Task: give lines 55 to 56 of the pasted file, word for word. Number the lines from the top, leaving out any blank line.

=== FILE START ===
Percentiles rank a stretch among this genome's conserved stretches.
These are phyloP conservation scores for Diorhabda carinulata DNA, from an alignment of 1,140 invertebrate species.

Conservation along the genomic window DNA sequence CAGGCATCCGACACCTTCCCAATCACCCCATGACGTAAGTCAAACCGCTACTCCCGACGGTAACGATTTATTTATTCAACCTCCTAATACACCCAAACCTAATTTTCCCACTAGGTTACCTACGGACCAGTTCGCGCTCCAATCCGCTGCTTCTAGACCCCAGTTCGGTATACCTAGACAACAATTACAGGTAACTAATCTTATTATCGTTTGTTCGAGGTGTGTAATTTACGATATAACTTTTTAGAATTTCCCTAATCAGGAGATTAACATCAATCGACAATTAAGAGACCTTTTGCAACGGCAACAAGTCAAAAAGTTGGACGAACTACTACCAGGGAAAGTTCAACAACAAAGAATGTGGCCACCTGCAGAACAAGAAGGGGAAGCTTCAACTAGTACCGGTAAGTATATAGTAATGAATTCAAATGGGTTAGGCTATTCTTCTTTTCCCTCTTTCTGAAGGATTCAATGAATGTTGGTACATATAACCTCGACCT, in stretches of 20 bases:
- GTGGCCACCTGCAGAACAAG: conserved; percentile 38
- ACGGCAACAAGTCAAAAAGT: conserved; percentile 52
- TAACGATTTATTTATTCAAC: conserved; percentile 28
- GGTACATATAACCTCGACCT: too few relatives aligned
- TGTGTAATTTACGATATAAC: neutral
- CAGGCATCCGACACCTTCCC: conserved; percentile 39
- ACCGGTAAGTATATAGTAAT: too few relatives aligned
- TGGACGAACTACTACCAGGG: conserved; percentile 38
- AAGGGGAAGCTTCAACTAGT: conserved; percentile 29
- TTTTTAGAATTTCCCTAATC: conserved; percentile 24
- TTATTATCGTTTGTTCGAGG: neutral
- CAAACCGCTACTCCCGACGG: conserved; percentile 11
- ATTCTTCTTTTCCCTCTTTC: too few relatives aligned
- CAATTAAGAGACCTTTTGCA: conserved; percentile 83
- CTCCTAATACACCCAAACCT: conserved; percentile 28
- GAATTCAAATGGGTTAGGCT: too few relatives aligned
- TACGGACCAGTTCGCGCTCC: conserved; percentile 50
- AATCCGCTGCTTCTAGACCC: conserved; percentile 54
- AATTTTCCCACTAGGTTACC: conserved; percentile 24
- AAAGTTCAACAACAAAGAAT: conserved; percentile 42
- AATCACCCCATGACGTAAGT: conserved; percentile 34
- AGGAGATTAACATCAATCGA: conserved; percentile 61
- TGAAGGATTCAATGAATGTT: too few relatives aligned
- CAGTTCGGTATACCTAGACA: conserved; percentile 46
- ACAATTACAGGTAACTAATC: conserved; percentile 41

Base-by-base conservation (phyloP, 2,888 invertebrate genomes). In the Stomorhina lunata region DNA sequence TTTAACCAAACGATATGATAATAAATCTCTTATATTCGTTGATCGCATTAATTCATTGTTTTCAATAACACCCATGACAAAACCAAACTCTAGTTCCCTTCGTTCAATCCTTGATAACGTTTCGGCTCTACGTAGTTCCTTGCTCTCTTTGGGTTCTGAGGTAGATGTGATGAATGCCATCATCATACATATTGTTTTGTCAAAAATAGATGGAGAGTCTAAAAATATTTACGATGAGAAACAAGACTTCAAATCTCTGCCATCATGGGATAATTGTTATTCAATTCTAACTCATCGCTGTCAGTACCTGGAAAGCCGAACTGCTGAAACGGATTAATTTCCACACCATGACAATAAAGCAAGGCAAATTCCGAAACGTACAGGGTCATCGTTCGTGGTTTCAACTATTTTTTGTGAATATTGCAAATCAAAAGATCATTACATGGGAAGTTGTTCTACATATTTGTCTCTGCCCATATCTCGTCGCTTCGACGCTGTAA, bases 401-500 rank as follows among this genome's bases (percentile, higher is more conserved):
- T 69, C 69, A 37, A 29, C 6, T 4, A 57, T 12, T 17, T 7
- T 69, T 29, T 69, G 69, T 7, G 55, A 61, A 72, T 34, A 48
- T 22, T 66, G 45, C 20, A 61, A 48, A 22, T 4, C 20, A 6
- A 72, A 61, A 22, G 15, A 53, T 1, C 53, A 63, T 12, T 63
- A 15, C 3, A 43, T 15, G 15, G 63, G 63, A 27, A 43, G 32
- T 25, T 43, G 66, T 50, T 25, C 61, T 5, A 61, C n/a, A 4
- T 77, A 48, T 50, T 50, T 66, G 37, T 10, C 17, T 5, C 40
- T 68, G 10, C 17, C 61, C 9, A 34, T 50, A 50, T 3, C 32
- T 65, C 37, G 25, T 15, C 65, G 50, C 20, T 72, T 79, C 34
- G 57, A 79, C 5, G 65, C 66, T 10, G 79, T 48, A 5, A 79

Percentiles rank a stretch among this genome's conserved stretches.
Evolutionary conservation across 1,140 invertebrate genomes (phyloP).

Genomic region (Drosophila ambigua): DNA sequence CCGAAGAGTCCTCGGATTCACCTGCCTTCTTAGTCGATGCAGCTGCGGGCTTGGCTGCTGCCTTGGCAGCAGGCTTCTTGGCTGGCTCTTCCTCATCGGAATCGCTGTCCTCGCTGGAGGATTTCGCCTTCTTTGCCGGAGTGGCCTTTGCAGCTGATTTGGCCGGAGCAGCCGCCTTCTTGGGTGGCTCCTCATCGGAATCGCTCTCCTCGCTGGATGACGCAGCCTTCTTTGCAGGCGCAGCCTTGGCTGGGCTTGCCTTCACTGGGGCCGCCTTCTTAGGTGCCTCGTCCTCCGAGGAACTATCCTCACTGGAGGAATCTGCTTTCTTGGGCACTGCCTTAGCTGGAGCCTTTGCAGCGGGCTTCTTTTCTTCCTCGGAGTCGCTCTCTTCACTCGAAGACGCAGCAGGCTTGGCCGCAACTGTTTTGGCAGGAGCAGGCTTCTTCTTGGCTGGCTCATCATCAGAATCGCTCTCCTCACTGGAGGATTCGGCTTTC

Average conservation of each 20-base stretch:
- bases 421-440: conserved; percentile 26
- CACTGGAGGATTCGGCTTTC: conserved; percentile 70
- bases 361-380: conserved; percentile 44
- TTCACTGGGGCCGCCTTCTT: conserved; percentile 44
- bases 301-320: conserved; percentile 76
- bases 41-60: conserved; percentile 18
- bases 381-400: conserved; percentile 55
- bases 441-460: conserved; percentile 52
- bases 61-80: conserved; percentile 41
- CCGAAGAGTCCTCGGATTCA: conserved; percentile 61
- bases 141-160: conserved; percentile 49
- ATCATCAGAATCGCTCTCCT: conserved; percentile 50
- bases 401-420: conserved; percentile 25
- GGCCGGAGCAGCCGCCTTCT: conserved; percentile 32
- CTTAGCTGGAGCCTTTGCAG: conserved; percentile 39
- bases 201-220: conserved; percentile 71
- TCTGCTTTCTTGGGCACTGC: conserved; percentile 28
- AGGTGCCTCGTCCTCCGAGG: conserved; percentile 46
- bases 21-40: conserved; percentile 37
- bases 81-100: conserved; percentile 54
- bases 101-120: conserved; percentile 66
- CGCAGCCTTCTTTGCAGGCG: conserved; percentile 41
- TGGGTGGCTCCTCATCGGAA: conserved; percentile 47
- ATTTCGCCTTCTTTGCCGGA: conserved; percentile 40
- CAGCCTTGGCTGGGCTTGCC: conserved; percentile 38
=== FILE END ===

- ATCATCAGAATCGCTCTCCT: conserved; percentile 50
- bases 401-420: conserved; percentile 25